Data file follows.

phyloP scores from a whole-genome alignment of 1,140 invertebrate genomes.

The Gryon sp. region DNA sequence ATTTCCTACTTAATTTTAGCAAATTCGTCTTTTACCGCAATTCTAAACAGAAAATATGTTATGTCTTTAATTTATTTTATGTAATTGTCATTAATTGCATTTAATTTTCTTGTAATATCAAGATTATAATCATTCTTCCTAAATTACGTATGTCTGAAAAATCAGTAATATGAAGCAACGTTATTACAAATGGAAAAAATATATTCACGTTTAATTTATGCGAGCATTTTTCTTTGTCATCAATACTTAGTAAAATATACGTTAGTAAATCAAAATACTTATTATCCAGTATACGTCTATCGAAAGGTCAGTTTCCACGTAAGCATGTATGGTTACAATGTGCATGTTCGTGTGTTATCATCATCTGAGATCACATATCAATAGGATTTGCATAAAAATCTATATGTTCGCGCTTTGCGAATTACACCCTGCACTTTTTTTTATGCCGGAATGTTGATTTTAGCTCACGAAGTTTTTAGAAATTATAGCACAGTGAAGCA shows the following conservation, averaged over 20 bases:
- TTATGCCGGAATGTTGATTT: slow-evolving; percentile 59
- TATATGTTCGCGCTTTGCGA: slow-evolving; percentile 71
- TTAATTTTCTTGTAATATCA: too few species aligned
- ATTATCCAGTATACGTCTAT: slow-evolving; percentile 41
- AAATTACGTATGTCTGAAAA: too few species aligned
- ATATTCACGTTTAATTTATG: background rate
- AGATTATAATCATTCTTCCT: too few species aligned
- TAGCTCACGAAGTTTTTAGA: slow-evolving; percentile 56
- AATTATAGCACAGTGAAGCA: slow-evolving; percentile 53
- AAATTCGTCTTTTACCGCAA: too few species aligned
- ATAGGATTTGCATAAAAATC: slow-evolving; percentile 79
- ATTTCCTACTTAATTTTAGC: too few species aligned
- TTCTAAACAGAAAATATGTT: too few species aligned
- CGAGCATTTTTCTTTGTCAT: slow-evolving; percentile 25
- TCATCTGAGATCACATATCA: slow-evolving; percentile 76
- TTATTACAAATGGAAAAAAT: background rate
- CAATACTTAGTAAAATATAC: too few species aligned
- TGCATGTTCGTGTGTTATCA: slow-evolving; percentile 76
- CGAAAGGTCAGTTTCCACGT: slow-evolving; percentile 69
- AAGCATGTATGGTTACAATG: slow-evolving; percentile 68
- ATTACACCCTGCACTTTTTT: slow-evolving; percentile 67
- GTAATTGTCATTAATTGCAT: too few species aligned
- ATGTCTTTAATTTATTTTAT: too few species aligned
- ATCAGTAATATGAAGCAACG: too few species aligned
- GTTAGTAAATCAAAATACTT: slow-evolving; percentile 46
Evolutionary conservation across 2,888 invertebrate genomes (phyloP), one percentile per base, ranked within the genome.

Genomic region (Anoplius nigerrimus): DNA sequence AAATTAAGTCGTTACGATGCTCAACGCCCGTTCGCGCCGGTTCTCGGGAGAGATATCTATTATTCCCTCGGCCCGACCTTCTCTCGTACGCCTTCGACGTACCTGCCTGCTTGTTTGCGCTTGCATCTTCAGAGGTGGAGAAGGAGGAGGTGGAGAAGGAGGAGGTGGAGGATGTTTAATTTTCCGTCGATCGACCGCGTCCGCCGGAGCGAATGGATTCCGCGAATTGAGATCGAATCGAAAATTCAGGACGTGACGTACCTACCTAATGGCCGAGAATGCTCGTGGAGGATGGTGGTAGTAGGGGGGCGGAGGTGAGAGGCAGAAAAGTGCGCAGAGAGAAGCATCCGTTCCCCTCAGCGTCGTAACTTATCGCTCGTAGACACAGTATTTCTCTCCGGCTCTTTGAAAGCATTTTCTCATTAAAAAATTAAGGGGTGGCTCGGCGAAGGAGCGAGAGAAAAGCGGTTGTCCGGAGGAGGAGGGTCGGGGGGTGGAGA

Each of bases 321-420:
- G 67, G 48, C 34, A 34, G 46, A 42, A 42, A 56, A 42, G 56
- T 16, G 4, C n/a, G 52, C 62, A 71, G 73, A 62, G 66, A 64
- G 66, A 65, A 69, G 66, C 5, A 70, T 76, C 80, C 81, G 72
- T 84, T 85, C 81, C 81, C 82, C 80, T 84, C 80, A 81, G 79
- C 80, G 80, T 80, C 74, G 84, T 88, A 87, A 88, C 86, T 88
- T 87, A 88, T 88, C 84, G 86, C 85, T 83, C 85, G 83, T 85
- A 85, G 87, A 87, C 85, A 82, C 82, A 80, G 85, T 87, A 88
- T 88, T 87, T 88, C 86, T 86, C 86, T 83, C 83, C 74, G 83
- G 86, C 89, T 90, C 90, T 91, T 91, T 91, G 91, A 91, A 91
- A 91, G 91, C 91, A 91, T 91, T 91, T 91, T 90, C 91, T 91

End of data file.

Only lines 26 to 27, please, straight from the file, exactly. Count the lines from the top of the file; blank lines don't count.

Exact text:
- ATCAGTAATATGAAGCAACG: too few species aligned
- GTTAGTAAATCAAAATACTT: slow-evolving; percentile 46